The Insider's Guide to Smart Manufacturing Trends in 2017

Posted by Steven Brand on Oct 12, 2017 10:30:00 AM

Augmented Reality CMTC Smart Manufacturing

Smart manufacturing trends in 2017 indicate that a radical transformation in the manufacturing sector is taking place. In a report by global market research firm BCC Research, the global market for smart manufacturing is expected to grow from $159 billion in 2015 to $392 billion by 2020 at a compounded annual growth rate of 19.8%.

Smart manufacturing is a technology-driven approach to manufacturing that brings together advancements in information (IT) and operation technologies (OT) to rapidly and effectively solve existing issues and address future challenges using an open infrastructure while creating enhanced value. It radically alters the global landscape of manufacturing by improving many of its processes, including design, fabrication, and operations.

With no slowing down of these advanced technologies in sight, manufacturers need to watch out for vital smart manufacturing trends in 2017, and see which are cost-effective to deploy in their factories. Here are some of the smart manufacturing trends you need to know:

1: Robots to Complement Human Workers

While  critics voice concern that robots may eventually replace humans, robotics advocates argue that the bulk of automation that can be assigned to robots is work that is considered unsafe or impossible for humans to accomplish. However, people will still play a key role by managing and maintaining the robotics programs. As such, robots are a complement—not a replacement—to human workers.

Currently, manufacturing companies use 80% of the industrial robots in the United States, according to the National Bureau of Economic Research. Boston Consulting Group predicts that robots will become easier to program and relatively cheaper to own and operate, allowing many small manufacturers to afford them.

Forrester projects that 10 million jobs will be lost to robots, but robotics will not destroy all the human jobs. Instead, it will transform the workforce by allowing people to perform entirely new jobs and gain specialized skill sets while working side by side with robots.

2: Augmented Reality to Provide 360-Degree Visibility for Daily Problems and Training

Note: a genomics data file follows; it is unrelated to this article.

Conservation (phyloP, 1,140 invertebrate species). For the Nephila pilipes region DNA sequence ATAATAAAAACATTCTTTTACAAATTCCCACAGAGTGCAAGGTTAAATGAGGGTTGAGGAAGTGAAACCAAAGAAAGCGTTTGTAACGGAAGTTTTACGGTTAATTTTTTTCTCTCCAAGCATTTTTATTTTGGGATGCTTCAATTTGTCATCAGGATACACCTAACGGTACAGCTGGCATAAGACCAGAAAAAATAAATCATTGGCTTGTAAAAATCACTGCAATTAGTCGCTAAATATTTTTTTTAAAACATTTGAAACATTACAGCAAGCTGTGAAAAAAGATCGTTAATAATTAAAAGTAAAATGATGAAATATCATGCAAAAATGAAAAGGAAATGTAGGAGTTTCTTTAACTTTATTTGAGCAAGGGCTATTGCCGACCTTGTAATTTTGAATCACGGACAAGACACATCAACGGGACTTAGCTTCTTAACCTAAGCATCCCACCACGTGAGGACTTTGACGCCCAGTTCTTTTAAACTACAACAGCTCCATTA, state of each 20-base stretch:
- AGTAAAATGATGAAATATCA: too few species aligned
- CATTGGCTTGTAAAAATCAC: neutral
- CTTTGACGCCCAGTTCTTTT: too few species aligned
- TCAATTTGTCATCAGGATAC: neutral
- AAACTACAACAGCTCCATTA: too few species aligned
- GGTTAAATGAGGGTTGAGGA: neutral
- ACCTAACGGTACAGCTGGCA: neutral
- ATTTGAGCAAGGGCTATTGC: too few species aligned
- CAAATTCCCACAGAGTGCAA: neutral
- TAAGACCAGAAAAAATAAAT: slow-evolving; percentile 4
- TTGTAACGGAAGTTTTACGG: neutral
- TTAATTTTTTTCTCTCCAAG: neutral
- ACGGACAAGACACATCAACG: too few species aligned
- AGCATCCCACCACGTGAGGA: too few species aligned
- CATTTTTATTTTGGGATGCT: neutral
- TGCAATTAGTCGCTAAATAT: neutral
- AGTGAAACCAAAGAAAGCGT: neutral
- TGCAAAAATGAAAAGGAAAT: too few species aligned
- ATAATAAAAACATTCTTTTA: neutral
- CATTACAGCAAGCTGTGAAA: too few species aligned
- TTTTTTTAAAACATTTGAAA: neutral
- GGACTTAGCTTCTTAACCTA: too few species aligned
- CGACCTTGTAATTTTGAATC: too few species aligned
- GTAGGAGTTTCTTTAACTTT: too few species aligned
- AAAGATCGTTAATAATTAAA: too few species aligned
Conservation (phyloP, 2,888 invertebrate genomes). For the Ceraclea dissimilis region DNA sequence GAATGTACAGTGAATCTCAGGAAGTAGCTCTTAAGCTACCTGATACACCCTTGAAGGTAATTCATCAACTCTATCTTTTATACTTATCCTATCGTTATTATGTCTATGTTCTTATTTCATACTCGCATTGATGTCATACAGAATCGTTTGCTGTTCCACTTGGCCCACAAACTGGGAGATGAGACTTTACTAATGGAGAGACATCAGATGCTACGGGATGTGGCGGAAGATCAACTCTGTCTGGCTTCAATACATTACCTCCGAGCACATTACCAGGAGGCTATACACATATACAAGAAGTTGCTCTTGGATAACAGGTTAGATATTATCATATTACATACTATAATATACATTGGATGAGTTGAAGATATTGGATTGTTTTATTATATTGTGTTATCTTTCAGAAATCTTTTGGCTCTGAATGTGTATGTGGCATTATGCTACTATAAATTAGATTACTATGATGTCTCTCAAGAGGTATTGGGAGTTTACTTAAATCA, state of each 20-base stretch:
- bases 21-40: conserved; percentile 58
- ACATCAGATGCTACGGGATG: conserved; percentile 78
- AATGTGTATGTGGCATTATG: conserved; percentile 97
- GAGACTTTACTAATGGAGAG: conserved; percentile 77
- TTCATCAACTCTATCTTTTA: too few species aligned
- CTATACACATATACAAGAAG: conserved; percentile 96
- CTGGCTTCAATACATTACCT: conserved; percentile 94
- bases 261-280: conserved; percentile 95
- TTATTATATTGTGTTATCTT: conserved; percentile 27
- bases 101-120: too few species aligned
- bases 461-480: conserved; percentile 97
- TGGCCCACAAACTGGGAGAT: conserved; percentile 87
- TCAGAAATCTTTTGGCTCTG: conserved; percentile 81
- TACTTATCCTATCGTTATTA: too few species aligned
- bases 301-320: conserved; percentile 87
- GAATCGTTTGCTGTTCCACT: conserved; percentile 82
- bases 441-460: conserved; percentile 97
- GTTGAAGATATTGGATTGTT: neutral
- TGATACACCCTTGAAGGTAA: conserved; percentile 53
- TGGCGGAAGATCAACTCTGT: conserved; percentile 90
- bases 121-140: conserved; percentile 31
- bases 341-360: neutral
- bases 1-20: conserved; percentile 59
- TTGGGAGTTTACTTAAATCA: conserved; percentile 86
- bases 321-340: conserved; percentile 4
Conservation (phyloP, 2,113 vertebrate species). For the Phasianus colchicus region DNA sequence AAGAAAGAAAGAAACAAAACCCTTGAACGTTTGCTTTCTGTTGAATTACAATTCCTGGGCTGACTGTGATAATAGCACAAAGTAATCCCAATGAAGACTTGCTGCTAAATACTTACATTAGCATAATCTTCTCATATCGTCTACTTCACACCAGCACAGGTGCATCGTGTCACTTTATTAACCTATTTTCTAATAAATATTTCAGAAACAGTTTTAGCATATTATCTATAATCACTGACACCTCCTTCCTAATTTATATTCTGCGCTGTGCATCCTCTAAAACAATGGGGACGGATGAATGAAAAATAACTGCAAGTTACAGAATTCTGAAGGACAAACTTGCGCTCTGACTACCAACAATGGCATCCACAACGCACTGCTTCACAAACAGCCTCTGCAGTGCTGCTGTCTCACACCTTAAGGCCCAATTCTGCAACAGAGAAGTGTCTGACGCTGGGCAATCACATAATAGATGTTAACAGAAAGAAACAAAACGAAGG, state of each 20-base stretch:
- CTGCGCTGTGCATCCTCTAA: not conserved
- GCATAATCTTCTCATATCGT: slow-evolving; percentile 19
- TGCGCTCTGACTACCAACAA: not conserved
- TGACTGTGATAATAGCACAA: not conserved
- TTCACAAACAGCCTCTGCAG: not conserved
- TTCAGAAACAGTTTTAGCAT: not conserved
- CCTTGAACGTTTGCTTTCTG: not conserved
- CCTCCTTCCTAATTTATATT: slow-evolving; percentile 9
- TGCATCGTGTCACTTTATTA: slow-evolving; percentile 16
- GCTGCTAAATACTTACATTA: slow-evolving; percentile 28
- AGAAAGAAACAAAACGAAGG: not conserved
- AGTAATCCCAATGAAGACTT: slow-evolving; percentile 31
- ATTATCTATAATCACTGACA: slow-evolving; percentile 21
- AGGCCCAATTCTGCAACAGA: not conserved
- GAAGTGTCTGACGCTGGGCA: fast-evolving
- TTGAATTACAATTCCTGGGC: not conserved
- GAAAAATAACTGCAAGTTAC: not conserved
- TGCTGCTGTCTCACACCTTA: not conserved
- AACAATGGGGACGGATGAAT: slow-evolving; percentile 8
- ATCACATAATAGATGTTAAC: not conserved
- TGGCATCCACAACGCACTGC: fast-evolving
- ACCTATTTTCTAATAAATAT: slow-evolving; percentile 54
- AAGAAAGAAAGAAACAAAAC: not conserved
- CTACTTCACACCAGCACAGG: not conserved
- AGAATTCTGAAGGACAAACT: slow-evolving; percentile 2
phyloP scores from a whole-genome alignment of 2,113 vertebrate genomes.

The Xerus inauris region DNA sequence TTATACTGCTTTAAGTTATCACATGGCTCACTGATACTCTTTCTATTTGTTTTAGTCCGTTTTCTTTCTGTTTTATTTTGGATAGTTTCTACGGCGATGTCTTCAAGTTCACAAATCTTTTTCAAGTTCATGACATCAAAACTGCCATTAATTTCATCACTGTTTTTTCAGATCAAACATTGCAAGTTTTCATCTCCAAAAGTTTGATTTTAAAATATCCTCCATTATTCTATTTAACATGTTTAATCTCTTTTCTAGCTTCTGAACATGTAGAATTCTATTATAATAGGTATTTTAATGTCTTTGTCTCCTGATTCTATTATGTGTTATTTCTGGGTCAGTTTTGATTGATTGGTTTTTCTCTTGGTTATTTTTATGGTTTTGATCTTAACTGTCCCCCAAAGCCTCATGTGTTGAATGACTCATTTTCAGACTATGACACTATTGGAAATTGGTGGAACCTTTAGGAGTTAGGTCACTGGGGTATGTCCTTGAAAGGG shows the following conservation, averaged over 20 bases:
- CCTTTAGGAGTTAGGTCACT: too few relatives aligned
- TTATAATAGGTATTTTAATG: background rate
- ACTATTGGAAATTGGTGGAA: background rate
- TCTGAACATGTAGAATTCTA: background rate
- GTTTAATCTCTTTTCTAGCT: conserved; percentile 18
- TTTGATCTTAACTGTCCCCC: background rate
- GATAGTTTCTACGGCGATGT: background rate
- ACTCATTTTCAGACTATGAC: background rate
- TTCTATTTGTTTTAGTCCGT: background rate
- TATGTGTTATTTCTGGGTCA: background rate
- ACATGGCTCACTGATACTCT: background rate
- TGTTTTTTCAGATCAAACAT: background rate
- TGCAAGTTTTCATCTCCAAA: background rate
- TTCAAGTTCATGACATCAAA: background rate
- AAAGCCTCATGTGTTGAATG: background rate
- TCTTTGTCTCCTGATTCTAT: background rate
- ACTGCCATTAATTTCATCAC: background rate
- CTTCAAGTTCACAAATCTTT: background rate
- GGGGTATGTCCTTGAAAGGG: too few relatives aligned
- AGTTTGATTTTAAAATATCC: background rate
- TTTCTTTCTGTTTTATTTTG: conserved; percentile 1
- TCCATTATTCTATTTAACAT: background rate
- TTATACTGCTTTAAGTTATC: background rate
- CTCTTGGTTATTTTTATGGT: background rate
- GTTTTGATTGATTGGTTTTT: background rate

Augmented reality (AR), a form of virtual reality that aims to duplicate the real environment in a computer, helps simplify complex processes by putting together thousands of components in precise sequences and shortening lengthy instructions.

Augmented reality (AR) used to be considered a form of marketing hype to bolster the smart manufacturing concept. Today, AR is making significant strides in solving or assisting with daily challenges on the manufacturing shop floor.

Workers now can easily access data, work faster, reduce production downtime and maintenance time, identify and prevent errors, and keep all processes running smoothly.

AR breaks down complex work instructions into technical drawings and illustrations through video and puts all of the data into AR glasses or helmets to make it easier for workers to follow the instructions and, therefore, work faster and more efficiently—a staple of Smart manufacturing.

For example: Jet engineers take years of training to assemble an aircraft. But with AR glasses, the engineers are better able to see the minute details of cables, bolts, and other granular parts that go into jet assembly. Depth sensors, motion sensors and cameras that overlay images onto their real work help workers see all the nooks and crannies with a 360-degree view, making them work easier, faster, and with greater precision.

Small businesses—not just Fortune 500 companies—are seeing opportunities in AR for marketing and sales, as well as training for their employees. AR allows businesses to simulate how their finished products will appear by creating enhanced experiences for customers to see for themselves how the products will fit in their homes, cars, or even on their bodies.

Combined with virtual reality, AR simulation also can be used to train workers for high-risk and specialized skill jobs to enhance worker safety in manufacturing, aviation, healthcare, shipbuilding, and other high-risk industries.

3: 3D Printing, also Known as Additive Manufacturing, to revolutionize industries

3D printing investments are expected to increase by 55% in 2017 and 72% in 2018 as modern companies increasingly integrate 3D printing into the day-to-day operations of their businesses. At its early stage, the focus on 3D printing is on research, development, architectural design, and prototyping. Plastics are the most commonly used materials, but metals can now be used and textiles aren’t far behind.

Automotive and aircraft manufacturers have been using 3D printing for a while to produce parts, tools, and other associated implements. Auto manufacturer Audi is leveraging 3D metal printing to produce spare parts on demand, virtually disrupting their own supply chain. In 2015, Boeing used more than 20,000 3D printed parts in their airplanes.

Even the United States space agency, NASA, has been leveraging the vast potential of 3D printing, using it to print a ratchet wrench on the International Space Station via a design file that was transmitted from Earth

The Future of Smart Manufacturing

These and many more smart manufacturing trends in 2017 can serve as a guide for how smart you would want to go with your business to stay ahead of the competition. From robotics to AR, these new technologies push the envelope and embody the idea that smart manufacturing is slated to become the next Industrial Revolution.

CMTC's Guide to Smart Manufacturing White Paper Call to Action

Topics: Additive Manufacturing, Smart Manufacturing

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